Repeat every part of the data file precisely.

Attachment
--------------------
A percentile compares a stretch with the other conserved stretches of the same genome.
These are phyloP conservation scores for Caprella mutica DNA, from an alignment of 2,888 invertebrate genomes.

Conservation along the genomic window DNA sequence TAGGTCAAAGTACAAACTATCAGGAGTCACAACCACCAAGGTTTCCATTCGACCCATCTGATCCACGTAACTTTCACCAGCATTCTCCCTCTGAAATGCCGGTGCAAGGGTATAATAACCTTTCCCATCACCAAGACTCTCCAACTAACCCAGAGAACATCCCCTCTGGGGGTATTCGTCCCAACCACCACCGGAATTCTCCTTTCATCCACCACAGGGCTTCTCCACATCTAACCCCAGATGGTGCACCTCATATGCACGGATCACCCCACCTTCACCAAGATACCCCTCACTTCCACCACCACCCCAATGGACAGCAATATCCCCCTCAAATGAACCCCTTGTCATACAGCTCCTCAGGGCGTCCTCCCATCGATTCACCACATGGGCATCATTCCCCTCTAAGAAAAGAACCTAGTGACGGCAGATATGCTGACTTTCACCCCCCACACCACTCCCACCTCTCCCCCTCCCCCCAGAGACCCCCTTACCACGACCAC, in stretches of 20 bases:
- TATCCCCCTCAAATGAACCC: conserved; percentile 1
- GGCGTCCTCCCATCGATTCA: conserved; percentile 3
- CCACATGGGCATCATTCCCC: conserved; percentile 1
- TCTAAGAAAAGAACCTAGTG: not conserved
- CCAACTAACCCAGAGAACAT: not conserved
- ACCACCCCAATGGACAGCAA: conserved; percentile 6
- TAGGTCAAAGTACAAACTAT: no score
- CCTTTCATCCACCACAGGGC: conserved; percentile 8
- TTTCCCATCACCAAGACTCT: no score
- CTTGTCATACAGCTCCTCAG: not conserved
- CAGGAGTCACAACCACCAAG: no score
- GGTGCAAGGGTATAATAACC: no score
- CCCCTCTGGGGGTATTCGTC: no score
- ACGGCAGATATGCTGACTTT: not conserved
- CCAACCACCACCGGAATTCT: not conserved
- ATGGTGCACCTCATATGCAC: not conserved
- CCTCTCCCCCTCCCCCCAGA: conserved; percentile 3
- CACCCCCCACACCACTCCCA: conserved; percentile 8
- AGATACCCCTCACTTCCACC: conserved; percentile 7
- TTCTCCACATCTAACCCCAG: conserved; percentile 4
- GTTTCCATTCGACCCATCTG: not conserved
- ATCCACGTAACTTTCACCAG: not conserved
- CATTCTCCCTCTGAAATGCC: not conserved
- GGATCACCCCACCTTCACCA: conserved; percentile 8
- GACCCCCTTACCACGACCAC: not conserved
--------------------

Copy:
A percentile compares a stretch with the other conserved stretches of the same genome.
These are phyloP conservation scores for Caprella mutica DNA, from an alignment of 2,888 invertebrate genomes.

Conservation along the genomic window DNA sequence TAGGTCAAAGTACAAACTATCAGGAGTCACAACCACCAAGGTTTCCATTCGACCCATCTGATCCACGTAACTTTCACCAGCATTCTCCCTCTGAAATGCCGGTGCAAGGGTATAATAACCTTTCCCATCACCAAGACTCTCCAACTAACCCAGAGAACATCCCCTCTGGGGGTATTCGTCCCAACCACCACCGGAATTCTCCTTTCATCCACCACAGGGCTTCTCCACATCTAACCCCAGATGGTGCACCTCATATGCACGGATCACCCCACCTTCACCAAGATACCCCTCACTTCCACCACCACCCCAATGGACAGCAATATCCCCCTCAAATGAACCCCTTGTCATACAGCTCCTCAGGGCGTCCTCCCATCGATTCACCACATGGGCATCATTCCCCTCTAAGAAAAGAACCTAGTGACGGCAGATATGCTGACTTTCACCCCCCACACCACTCCCACCTCTCCCCCTCCCCCCAGAGACCCCCTTACCACGACCAC, in stretches of 20 bases:
- TATCCCCCTCAAATGAACCC: conserved; percentile 1
- GGCGTCCTCCCATCGATTCA: conserved; percentile 3
- CCACATGGGCATCATTCCCC: conserved; percentile 1
- TCTAAGAAAAGAACCTAGTG: not conserved
- CCAACTAACCCAGAGAACAT: not conserved
- ACCACCCCAATGGACAGCAA: conserved; percentile 6
- TAGGTCAAAGTACAAACTAT: no score
- CCTTTCATCCACCACAGGGC: conserved; percentile 8
- TTTCCCATCACCAAGACTCT: no score
- CTTGTCATACAGCTCCTCAG: not conserved
- CAGGAGTCACAACCACCAAG: no score
- GGTGCAAGGGTATAATAACC: no score
- CCCCTCTGGGGGTATTCGTC: no score
- ACGGCAGATATGCTGACTTT: not conserved
- CCAACCACCACCGGAATTCT: not conserved
- ATGGTGCACCTCATATGCAC: not conserved
- CCTCTCCCCCTCCCCCCAGA: conserved; percentile 3
- CACCCCCCACACCACTCCCA: conserved; percentile 8
- AGATACCCCTCACTTCCACC: conserved; percentile 7
- TTCTCCACATCTAACCCCAG: conserved; percentile 4
- GTTTCCATTCGACCCATCTG: not conserved
- ATCCACGTAACTTTCACCAG: not conserved
- CATTCTCCCTCTGAAATGCC: not conserved
- GGATCACCCCACCTTCACCA: conserved; percentile 8
- GACCCCCTTACCACGACCAC: not conserved